We would like to clarify a few statements made in Les Veskrna's Local View ("Custody practices hurt kids, taxpayers," July 27) about custody practices he claims hurt kids in Nebraska.
The opening paragraph states, “According to an article that appears in the current issue of The Nebraska Lawyer, the official publication of the Nebraska State Bar Association, our current child custody system is unconstitutional.”
First, this statement could be read to imply that by publishing the article, the NSBA supports this position. The Nebraska Lawyer magazine has a clear and straightforward disclaimer on the first page of every issue, explaining that the “purpose of the magazine is educating and informing Nebraska lawyers about current issues and events relating to law and practice. It allows for the free expression and exchange of ideas. Articles do not necessarily represent the opinions of any person other than the writers.”
Second, the authors of the article published in The Nebraska Lawyer magazine raise important constitutional issues in family court but appropriately acknowledge these are issues yet to be decided by the appellate courts, not the authors.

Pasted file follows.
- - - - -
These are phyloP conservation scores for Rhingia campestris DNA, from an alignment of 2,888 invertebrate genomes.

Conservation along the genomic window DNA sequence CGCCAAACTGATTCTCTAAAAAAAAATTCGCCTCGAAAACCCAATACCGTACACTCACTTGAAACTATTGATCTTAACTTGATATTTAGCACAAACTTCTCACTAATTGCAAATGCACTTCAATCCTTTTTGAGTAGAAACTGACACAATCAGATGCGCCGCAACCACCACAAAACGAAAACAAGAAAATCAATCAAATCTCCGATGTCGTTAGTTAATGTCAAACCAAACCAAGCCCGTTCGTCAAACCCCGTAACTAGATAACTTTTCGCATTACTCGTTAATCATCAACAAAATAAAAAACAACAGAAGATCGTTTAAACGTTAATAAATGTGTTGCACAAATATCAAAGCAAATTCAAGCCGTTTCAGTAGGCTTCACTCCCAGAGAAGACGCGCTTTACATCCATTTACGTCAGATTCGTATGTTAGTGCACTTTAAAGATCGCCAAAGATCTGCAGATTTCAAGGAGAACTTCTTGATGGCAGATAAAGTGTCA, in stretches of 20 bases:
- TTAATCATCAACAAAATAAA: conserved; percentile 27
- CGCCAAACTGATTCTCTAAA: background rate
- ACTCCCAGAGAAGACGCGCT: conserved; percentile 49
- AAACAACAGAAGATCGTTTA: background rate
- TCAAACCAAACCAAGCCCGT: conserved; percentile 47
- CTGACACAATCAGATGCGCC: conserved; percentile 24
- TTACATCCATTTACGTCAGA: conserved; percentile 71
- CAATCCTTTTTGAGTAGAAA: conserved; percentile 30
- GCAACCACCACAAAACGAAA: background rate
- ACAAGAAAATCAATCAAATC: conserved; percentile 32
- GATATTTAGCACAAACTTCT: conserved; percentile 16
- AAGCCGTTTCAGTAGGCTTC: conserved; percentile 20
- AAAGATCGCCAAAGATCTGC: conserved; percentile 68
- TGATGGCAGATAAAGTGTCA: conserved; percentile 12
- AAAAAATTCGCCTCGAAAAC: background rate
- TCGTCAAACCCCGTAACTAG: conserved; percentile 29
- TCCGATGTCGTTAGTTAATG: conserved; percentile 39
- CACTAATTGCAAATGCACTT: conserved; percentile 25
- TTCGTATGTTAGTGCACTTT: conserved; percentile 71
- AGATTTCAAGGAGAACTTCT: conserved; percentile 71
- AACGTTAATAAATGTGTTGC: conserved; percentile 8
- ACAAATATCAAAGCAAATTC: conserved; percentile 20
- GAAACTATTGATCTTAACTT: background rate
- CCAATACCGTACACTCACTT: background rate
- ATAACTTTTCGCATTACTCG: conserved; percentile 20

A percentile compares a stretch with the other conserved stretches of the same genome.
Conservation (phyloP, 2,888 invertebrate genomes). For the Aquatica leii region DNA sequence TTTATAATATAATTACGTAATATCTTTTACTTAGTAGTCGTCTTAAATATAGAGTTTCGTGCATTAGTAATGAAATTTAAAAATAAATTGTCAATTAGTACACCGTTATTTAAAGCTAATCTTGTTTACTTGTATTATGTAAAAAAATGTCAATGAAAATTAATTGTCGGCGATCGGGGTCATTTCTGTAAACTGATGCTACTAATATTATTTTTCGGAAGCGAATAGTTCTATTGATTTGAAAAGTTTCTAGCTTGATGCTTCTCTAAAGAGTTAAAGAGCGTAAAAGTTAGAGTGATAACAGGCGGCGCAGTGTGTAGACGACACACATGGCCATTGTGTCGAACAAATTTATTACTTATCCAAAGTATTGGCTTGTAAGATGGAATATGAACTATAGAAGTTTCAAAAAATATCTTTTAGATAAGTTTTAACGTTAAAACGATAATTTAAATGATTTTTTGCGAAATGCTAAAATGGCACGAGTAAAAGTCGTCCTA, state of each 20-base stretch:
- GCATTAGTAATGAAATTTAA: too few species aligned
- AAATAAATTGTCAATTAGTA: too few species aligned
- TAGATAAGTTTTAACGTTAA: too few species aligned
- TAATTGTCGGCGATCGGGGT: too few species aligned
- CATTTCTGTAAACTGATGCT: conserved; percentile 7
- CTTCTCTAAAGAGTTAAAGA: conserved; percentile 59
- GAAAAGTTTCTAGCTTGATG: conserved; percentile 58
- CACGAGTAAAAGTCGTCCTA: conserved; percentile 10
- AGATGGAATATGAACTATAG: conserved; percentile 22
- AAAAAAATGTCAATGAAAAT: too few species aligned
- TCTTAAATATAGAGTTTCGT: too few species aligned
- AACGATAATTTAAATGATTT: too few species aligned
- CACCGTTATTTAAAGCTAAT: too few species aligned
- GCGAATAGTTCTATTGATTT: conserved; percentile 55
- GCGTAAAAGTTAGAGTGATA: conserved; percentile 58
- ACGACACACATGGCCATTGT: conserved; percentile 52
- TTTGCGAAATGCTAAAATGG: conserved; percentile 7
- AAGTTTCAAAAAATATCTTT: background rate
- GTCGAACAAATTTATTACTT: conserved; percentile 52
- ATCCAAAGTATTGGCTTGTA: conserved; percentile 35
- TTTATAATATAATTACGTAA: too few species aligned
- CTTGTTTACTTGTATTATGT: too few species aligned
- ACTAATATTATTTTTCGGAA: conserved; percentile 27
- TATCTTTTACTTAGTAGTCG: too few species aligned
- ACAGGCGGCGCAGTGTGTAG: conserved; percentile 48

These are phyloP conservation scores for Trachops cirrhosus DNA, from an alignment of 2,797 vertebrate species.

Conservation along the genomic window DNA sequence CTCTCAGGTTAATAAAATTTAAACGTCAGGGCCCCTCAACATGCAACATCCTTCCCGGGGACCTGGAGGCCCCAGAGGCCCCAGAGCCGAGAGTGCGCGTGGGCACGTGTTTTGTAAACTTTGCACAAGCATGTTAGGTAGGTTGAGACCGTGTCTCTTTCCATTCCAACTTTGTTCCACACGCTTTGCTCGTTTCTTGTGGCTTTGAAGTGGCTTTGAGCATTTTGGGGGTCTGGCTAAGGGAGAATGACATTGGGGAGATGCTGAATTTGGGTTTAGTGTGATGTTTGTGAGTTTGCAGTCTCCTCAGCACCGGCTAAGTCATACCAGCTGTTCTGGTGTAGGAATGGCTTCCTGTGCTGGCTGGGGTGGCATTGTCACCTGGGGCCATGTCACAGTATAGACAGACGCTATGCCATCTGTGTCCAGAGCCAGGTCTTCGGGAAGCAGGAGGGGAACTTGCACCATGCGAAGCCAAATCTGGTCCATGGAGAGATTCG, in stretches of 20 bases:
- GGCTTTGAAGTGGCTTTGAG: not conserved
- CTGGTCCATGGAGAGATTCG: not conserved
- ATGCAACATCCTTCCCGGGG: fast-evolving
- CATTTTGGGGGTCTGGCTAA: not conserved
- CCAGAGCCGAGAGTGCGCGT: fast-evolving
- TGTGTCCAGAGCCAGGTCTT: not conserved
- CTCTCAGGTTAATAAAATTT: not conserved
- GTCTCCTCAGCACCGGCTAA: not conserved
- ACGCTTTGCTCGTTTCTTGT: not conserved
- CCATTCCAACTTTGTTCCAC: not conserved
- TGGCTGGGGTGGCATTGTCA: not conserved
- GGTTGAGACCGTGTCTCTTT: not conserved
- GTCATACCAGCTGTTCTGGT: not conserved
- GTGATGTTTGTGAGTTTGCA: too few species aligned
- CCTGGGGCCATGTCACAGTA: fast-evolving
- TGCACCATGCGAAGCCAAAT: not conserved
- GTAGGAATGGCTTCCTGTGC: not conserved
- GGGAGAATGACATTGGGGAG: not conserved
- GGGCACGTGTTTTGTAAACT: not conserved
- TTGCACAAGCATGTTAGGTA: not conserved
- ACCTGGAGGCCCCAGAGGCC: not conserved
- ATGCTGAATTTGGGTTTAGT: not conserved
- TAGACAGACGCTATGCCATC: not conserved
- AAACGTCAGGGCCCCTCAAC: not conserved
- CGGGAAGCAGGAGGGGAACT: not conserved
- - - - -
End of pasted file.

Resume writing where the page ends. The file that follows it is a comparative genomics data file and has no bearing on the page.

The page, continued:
Veskrna also attacks the court’s decision to defend producing judicial training materials pursuant to the state’s open records laws. Such a position was not done to “hide what occurred” but has a much broader and deeper jurisdictional conflict. The court has authority to manage its own records in a way that would protect against infringement of its constitutional independence.
Public records statutes do not trump the constitutional imperative that one branch of government may not unduly interfere with the ability of another branch to perform its essential functions. If our state is going to have a truly independent judiciary, judges must be given the ability to render their decisions free of any outside pressures.
Tim Engler, Lincoln
President, Nebraska State Bar Association